Known as the BBB Definitions on open access, these are the key statements informing the OA movement:
Budapest Open Access Initiative (2001)
Gold OA refers to publishing an article in a peer-reviewed open access journal. The publisher then makes the article free at the point of access. An open access journal may or may not charge fees in order for the author to publish in their journal. Some examples of open access publishers are the Public Library of Science (PLOS) and BioMed Central.
There is also the Hybrid OA model which involves subscription journals that offer authors the option of paying an additional fee in order to make their articles open access. SHERPA/RoMEO provides a list of paid OA publishers and the author fees.
Green OA refers to "self archiving" or posting a copy of the article in an online repository. The author may archive either a preprint or postprint of the article depending on permissions. If an author has already published in an non-open access journal, they can usually make their article open access retroactively by depositing it in a repository.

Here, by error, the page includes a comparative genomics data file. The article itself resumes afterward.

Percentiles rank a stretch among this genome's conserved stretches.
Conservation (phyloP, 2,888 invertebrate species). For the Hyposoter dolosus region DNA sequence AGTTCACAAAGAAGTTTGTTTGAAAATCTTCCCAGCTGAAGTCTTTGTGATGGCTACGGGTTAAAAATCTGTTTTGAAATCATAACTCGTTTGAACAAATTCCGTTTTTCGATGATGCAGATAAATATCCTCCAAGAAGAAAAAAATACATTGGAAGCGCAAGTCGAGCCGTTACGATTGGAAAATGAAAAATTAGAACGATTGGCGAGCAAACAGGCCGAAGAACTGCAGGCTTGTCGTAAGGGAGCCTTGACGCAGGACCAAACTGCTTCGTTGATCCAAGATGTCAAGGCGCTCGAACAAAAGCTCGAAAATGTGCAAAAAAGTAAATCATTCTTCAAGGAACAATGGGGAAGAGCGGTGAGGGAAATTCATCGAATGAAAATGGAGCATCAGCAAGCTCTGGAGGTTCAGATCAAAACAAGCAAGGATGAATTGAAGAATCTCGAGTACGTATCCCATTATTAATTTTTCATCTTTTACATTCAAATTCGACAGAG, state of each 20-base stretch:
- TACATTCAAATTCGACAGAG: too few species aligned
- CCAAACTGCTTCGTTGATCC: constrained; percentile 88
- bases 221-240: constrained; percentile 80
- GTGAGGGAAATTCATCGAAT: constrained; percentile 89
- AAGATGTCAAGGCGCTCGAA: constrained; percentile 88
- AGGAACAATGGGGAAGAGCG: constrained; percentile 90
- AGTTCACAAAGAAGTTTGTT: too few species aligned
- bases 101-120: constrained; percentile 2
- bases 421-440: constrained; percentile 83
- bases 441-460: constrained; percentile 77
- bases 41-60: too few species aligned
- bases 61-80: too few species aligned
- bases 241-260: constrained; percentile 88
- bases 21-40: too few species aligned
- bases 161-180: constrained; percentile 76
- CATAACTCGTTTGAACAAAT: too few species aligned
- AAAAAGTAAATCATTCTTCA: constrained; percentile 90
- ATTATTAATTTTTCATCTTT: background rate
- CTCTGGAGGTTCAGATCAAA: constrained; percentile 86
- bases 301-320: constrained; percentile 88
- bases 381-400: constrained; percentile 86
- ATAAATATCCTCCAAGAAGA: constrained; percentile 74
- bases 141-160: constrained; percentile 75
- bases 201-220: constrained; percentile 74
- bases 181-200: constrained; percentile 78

According to Peter Suber, the word "open access" is now used in at least two different ways.
"For some, "OA" literature is digital, online, and free of charge. It removes price barriers but not permission barriers. For others, "OA" literature is digital, online, free of charge, and free of unnecessary copyright and licensing restrictions. It removes both price barriers and permission barriers. It allows reuse rights which exceed fair use.
Gratis OA: is the term to describe OA materials subject to the removal of price barriers alone
Libre OA: describes OA materials subject to the removal of price and at least some permission barriers.
The new terms allow us to speak unambiguously about these two species of free online access."
[Source: SPARC: Gratis and Libre Open Access (2008). Retrieved January 10, 2016 from: http://sparcopen.org/our-work/gratis-and-libre-open-access/]
Spectrum of Open Access